Aanderaa RCM Blue Recording Current Meters

The RCM Blue is a rugged self-recording current meter for measuring current speed and direction in freshwater or marine environments.


  • Bluetooth for communications and data retrieval
  • Built-in solid state 3-axis tilt-compensated compass
  • Battery compartments with up to 70Ah
Your Price Call
Stock Check Availability  

The RCM Blue is a self-recording Current Meter which also measures water temperature as standard and pressure as optional. The Doppler Current Sensor is an upgraded version of the proven SeaGuard ZPulse sensor. The instrument configuration and data retrieval is done via Bluetooth, which eliminates the need to open the pressure case for repeated deployments.

The DCS sensors are based on the backscatter acoustic Doppler principle. The DCS has two transducers on each orthogonal axis. This enables the DCS to measure in both directions on each axis which makes it insensitive to disturbance from vortex speeds around the sensor itself and the mooring line when the forward ping feature is enabled. One transducer on each axis transmits short ultrasonic pulses simultaneously (50 to 600 pings in each recording interval). The same transducers receive backscattered signals from particles in the water. This gives an orthogonal x and y speed component which is tilt compensated to find the correct horizontal speed components. The North and East speed components are calculated based on the x and y speed components and the heading from the built-in solid state electronic compass. The sensor takes several of these two-component measurements and finally calculates the averaged north and east speed components and the vector averaged absolute speed and direction.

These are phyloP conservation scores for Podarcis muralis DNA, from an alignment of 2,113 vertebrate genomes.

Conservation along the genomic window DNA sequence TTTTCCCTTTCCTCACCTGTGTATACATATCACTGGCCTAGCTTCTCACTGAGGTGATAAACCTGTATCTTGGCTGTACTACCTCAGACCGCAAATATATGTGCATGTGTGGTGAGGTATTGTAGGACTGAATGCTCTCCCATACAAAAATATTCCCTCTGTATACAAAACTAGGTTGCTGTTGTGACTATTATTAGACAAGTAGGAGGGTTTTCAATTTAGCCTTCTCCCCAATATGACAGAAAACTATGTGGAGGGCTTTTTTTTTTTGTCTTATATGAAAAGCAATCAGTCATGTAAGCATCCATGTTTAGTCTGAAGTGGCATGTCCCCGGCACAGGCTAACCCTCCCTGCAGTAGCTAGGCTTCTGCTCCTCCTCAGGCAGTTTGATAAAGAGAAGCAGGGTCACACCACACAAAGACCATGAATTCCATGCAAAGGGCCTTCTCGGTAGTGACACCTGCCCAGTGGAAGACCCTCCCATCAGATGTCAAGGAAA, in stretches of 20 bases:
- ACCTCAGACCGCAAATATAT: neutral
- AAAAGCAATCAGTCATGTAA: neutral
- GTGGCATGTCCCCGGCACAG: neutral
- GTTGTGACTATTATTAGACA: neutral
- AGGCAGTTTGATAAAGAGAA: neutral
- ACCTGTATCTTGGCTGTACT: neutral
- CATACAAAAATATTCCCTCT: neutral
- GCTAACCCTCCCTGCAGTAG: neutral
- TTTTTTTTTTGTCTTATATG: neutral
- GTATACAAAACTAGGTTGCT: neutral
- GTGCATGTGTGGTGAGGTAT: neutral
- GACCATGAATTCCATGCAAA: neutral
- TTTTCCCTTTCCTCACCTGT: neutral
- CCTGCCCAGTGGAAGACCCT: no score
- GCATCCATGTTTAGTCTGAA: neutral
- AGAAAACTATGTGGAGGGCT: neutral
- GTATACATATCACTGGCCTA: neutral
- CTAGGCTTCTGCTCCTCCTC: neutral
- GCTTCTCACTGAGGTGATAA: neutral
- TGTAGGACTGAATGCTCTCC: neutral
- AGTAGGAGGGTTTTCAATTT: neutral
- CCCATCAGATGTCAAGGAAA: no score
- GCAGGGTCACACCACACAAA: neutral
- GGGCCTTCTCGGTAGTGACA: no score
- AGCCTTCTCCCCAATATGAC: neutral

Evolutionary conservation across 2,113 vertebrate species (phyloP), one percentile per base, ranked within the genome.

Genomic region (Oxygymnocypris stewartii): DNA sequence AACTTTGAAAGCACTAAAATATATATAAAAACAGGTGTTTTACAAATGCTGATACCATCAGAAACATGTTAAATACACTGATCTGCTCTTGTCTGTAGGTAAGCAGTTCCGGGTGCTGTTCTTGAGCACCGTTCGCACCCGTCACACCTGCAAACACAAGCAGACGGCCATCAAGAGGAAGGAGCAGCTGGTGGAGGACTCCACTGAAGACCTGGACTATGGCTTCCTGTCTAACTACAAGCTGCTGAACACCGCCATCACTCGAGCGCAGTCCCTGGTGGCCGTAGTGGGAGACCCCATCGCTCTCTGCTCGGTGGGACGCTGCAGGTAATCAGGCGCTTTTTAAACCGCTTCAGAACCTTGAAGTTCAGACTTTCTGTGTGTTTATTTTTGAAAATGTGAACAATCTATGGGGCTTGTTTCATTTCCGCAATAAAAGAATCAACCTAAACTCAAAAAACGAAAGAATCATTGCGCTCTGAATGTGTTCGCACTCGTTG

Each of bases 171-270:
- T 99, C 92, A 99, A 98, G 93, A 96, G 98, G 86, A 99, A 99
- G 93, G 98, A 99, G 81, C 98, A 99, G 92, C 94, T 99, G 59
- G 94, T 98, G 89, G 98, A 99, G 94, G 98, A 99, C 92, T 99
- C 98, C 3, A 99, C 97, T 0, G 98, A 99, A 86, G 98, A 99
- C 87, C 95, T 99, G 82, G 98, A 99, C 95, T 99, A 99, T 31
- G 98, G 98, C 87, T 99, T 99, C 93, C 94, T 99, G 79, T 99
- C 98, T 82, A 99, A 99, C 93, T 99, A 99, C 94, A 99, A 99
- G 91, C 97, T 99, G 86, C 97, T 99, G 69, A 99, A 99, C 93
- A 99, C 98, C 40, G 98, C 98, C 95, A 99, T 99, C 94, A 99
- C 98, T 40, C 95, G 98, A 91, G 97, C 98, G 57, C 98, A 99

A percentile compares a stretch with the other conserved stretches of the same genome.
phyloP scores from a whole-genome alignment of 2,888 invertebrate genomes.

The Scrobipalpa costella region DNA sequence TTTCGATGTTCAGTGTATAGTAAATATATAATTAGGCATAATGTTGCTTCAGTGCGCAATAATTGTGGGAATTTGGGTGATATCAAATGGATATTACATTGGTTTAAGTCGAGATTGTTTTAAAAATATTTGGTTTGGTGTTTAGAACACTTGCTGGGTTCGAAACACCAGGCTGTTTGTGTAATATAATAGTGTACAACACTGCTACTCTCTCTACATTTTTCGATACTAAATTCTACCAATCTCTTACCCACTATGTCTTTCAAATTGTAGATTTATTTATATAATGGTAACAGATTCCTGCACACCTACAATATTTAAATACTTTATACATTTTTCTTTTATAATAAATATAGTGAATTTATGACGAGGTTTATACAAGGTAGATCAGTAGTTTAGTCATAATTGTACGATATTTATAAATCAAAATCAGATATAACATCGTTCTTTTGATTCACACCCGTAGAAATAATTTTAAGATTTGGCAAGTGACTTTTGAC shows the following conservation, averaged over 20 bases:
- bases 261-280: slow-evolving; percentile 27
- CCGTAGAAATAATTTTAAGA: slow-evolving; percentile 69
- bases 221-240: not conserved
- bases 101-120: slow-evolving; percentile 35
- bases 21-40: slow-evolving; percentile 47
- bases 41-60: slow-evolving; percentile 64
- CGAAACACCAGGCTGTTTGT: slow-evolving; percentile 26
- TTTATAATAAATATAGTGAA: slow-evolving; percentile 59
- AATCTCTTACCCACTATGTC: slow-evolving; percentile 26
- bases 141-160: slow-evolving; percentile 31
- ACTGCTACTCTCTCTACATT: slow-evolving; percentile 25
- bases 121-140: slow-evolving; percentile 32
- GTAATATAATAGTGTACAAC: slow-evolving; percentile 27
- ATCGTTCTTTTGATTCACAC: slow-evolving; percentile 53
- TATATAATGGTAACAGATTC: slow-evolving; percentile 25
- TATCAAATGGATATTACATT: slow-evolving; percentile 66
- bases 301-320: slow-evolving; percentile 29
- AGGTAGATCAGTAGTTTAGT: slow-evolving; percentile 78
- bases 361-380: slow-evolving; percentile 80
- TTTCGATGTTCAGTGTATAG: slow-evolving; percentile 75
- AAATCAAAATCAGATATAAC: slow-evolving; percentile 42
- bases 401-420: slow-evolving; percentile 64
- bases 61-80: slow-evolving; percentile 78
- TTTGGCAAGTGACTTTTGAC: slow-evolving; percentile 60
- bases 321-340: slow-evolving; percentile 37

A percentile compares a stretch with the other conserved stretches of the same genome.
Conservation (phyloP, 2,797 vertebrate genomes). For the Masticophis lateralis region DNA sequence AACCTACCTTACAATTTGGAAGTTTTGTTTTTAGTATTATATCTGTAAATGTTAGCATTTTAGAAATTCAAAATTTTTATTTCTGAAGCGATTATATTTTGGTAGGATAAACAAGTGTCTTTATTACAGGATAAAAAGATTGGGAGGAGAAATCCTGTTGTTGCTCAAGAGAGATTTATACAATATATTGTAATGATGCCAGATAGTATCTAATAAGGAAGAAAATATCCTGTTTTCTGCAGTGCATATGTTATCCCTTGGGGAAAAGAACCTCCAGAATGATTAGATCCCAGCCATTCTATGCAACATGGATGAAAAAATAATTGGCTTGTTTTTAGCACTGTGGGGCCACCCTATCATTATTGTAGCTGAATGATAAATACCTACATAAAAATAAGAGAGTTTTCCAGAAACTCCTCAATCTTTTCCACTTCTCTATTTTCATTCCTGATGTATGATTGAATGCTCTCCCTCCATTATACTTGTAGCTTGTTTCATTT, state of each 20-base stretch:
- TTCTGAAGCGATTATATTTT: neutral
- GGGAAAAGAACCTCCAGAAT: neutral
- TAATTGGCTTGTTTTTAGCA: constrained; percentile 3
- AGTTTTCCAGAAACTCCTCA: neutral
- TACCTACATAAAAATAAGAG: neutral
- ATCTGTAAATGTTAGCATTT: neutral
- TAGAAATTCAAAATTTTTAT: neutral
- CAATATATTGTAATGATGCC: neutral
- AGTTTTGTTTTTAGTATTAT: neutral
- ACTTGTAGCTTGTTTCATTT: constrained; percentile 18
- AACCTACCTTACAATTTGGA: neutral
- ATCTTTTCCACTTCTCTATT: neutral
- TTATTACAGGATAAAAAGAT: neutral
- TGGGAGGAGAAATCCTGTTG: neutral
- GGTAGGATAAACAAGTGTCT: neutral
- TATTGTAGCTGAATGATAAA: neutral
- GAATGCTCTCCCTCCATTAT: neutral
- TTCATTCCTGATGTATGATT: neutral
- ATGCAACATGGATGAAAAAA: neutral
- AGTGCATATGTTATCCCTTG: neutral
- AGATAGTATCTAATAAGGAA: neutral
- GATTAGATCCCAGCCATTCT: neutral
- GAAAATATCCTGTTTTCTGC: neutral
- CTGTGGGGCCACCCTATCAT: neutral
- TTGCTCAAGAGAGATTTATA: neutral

Another great advantage is the ZPulse technology which improves the statistical precision. Complex acoustic pulses comprising two distinct frequencies which are combined into a single acoustic pulse. The ZPulse based DCS separates the received signal into different frequency bands, one for each frequency in the transmitted signal. Further, it analyses the frequency shift using a high speed Digital Signal Processor using an ARMA (Auto Regressive Moving Average) based parametric model processing algorithm to find the Doppler shift frequencies. This multi-frequency technique reduces the required number of pings needed in order to achieve an acceptable statistical error. The achieved measurement precision is proportional to the inverse of the square root of the number of ping measurements in a measurement interval.

The ZPulse DCS uses two frequencies and this gives a reduction by a factor square root of two compared to a single frequency sensor. A single frequency sensor needs twice the number of ping to achieve the same precision as the Zpulse DCS. The instrument outputs Absolute Current Speed and Direction, Speed in east and north direction, Ping Count, and extensive readout of quality control parameters such as Single-ping Standard deviation, Heading, Tilt in X- and Y-direction, and Signal Strength.

  • RCM Blue Recording Current Meter
  • 1 battery package, alkaline
  • 1 empty battery shell (for e.g. lithium batteries)